Immunosuppression increases the susceptibility of the host to infection and increases keratitis severity. 11 34 To evaluate the effect of immunosuppression on the attenuated phenotype of the rim13 mutant, immunocompetent (Fig. 8A)or cyclophosphamide-treated mice (Fig. 8B)were infected with 1 × 105 CFU of strains Tn7-rim13, DAY286, or SC5314 and were monitored for 8 days. SC5314 and DAY286 induced moderate keratitis in immunocompetent mice that began resolving on day 4 and subsided to mild disease on the final days of the study. At no time was disease severity between these two strains significantly different (P ≥ 0.13). Eyes exposed to Tn7-rim13 remained disease free, which was significantly different from keratitis caused by SC5314 and DAY286 (P ≤ 0.01). Pretreatment of mice with cyclophosphamide increased corneal disease severity, resulting in mean disease scores in the severe range for SC5314 and DAY286 at all time points during the 8-day evaluation. Immunosuppressive treatment partially restored virulence to strain Tn7-rim13, resulting in mean disease severity that increased to moderate levels, peaked at 3 days p.i., and resolved to mild levels with only slight corneal opacity. Even with the elevation in disease severity of cyclophosphamide-treated mice infected with Tn7-rim13, the mean degree of eye disease was significantly less than that observed for strains SC5314 and DAY286, except at day 3, the peak of corneal involvement (P = 0.036). 
Discussion
Candida keratitis is an opportunistic infection. 35 C. albicans can be acquired as the result of eye trauma or surgery, and it is an occasional contaminant encountered by corneal transplant recipients, 36 bandage contact lens wearers, 37 and patients with chronic ocular surface disease. 38 Experimental murine keratomycosis is a reliable mammalian system for understanding the pathogenesis of human ocular infection. 11 This model allows quantitative assessment of disease severity and is suitable for comparing virulence differences among fungal strains and mutants. 
Specific virulence factors involved in C. albicans corneal infection are unknown but may be similar to mechanisms controlling candidal adherence and invasion during candidiasis of other organs and tissues. 39 Phenotypic switching—the ability of yeasts to form filamentous cells—is a crucial step in dissemination and infection. O’Day et al. 29 correlated C. albicans hyphal penetration with corneal disease severity in a rabbit model, and we recently reported an association between hyphal and pseudohyphal forms of C. albicans with more severe corneal disease in immunosuppressed mice. 11  
In the present study we used a murine model to compare the corneal pathogenicity of three wild-type strains of C. albicans, a pH-mediated filamentation gene mutant, and a mutant reference strain control using clinical, microbiologic, and histopathologic methods. These C. albicans strains caused keratomycosis with different degrees of severity, suggesting that, as in systemic and other mucosal infections, C. albicans uses virulence factors during corneal infection. 
Corneal disease caused by candidal strain SC5314 was significantly more severe than that caused by strain B311 or VE175. Histologic analysis further indicated that strain SC5314 was more invasive than the other two strains, with fungi penetrating more deeply into the corneal stroma. These results are consistent with previous results from the rabbit model. 10 By the fourth day of experimental infection, the amounts of pseudohyphae, severe stromal edema, structural destruction, and inflammation were more evident in corneas infected with strain SC5314 than in those infected with strain B311 or VE175.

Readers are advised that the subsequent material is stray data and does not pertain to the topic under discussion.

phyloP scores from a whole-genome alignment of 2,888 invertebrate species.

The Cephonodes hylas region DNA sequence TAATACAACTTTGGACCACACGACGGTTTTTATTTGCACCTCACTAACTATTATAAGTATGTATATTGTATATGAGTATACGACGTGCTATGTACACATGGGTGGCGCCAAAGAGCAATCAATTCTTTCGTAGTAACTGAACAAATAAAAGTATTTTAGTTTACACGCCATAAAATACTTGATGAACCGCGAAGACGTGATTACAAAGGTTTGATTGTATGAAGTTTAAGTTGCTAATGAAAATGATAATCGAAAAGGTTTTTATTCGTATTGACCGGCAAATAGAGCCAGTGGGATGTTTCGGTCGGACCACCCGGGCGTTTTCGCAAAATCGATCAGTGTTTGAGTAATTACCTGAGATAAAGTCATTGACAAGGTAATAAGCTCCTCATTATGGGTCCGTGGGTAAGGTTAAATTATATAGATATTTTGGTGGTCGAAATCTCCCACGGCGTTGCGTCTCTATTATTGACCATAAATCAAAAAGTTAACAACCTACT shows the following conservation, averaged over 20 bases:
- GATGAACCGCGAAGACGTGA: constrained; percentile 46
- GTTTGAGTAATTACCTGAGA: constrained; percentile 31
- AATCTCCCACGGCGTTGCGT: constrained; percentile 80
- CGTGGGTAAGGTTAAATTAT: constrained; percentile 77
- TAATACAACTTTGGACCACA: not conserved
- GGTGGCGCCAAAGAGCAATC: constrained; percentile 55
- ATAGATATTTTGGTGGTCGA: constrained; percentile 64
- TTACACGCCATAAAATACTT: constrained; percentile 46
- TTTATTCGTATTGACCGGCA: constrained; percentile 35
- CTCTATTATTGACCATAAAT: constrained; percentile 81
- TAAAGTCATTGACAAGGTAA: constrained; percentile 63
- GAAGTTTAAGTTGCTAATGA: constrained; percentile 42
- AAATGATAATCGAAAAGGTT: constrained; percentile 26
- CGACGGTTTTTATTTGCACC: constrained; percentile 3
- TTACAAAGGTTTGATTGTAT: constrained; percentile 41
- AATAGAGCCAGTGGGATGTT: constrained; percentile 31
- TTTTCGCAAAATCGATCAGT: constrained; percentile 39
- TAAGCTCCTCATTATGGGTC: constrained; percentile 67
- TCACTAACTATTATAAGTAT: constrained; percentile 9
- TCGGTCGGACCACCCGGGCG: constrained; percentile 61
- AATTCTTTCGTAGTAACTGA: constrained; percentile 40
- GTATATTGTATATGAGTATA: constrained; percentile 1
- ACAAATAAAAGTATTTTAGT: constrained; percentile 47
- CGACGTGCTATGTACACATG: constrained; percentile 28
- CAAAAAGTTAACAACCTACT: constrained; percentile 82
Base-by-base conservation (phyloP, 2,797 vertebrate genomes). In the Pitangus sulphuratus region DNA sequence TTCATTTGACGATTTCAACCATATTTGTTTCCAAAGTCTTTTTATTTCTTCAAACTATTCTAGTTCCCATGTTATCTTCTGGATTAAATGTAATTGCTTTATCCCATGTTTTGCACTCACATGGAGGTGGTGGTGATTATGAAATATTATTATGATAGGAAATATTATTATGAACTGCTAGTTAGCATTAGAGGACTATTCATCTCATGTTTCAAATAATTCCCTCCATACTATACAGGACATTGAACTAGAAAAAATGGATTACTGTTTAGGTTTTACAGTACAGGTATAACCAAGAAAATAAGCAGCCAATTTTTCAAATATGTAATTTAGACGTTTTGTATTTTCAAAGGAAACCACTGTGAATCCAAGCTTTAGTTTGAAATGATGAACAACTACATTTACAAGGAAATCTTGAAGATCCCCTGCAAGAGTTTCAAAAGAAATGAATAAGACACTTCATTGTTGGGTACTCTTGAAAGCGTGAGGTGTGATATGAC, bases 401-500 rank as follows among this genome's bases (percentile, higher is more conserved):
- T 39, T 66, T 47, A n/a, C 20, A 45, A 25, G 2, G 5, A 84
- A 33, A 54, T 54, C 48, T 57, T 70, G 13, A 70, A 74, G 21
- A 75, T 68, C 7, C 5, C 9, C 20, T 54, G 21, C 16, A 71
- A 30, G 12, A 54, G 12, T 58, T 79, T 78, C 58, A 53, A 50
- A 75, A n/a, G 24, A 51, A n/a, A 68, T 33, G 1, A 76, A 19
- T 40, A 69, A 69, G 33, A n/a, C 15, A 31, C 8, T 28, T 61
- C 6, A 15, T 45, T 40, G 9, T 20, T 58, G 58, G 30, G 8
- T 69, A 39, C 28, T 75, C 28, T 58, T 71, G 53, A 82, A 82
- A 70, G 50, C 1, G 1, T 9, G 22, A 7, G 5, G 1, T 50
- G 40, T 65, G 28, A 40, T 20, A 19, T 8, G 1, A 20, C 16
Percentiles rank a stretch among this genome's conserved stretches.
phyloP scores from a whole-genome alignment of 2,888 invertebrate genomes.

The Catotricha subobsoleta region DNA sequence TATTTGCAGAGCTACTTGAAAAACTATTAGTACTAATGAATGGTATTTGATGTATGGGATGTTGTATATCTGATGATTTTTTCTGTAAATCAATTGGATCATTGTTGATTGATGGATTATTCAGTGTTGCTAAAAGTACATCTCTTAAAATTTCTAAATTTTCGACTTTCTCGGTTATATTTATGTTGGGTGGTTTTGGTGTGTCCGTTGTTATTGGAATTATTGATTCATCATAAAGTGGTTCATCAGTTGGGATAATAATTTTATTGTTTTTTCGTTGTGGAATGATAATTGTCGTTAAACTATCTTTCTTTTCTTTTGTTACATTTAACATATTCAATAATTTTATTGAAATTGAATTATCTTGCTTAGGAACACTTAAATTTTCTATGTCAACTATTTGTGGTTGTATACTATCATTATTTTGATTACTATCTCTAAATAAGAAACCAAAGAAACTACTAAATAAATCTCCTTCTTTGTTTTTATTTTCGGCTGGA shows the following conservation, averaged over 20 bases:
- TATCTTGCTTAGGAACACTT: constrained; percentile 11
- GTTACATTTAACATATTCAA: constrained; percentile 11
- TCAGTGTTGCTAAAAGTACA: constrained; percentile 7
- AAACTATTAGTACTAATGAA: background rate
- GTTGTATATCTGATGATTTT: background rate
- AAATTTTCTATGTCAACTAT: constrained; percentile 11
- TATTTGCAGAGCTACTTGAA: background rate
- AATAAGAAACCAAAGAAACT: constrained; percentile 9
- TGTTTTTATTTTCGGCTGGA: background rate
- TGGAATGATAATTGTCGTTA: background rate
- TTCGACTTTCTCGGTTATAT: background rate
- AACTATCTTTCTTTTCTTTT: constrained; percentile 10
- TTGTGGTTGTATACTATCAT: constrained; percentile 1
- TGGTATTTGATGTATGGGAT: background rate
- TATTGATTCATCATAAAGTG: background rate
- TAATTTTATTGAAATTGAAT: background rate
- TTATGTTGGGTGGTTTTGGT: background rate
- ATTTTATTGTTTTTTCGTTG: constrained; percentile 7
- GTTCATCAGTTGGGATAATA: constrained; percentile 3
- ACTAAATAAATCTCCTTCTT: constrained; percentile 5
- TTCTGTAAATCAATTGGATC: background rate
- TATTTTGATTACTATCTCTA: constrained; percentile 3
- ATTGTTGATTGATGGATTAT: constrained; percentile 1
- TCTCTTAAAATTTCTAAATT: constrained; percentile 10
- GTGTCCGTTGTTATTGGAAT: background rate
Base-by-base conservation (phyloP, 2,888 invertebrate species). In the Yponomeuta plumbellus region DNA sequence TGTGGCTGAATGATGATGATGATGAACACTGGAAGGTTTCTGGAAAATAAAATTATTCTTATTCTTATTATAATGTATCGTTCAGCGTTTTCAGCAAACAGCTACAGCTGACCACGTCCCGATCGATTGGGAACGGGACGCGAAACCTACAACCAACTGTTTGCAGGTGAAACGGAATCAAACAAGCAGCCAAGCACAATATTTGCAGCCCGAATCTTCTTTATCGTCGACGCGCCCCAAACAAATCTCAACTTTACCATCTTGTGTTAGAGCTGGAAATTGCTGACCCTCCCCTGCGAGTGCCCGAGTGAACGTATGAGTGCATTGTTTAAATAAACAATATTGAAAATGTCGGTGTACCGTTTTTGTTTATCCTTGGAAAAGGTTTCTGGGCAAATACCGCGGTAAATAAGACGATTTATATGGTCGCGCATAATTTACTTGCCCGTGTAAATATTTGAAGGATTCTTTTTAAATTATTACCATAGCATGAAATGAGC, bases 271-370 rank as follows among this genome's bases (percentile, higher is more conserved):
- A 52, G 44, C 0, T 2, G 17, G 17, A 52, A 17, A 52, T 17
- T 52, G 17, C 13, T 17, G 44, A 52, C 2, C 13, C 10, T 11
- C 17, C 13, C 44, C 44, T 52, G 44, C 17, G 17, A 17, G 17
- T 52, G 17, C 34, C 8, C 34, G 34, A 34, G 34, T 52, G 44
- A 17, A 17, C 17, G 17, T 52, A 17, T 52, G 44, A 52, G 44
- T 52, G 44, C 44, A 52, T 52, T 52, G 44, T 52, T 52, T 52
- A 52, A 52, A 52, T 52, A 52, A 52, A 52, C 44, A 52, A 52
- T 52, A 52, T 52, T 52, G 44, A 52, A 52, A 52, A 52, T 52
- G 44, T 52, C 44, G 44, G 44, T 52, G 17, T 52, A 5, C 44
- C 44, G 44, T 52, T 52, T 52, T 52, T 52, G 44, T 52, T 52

The greater virulence of strain SC5314 was not caused by an inherently accelerated rate of replication because all three strains had similar in vitro growth kinetics. Colonization factors mediating adherence are also unlikely to explain the corneal virulence of C. albicans because, at early stages of infection, similar numbers of viable organisms were recovered from infected corneas. Fungal clearance from the murine cornea was also similar for all three wild-type strains. This disparity between in vivo growth and clinical and histopathologic severity was also found in experimental C. albicans keratitis of rabbits. 10 Our results and those of O’Day et al. 29 show that though the fungal load may be partially indicative of microbial replication and clearance, it is inadequate for predicting the disease severity or invasiveness of the infecting organism. 
Based on previous reports 28 29 and our current findings from studies using the wild-type strains of C. albicans, we speculate that the virulence factors involved in regulating phenotypic switching contribute to fungal penetration into the corneal stroma and account for differences in disease severity. Virulent strains SC5314 and B311 are induced to filament in vitro by growth at pH 8, but the less virulent strain VE175 fails to filament (data not shown). A shifting corneal microenvironment around colonizing yeasts could induce the candidal Rim101 pathway. 40 Genetically regulated fungal filamentation would facilitate stromal invasion and trigger an inflammatory response. 41  
We previously showed that host factors, including immune status and genetic background, contribute to the outcome of murine keratomycosis caused by C. albicans 11 and Fusarium solani. 28 Our current results are an extension of these findings. Pretreatment of mice with cyclophosphamide resulted in more severe disease for wild-type and mutant strains of C. albicans. Immunosuppressive treatment restored virulence partially, but not completely, to the rim13 mutant, suggesting that host factors and infecting pathogen factors influence disease profile.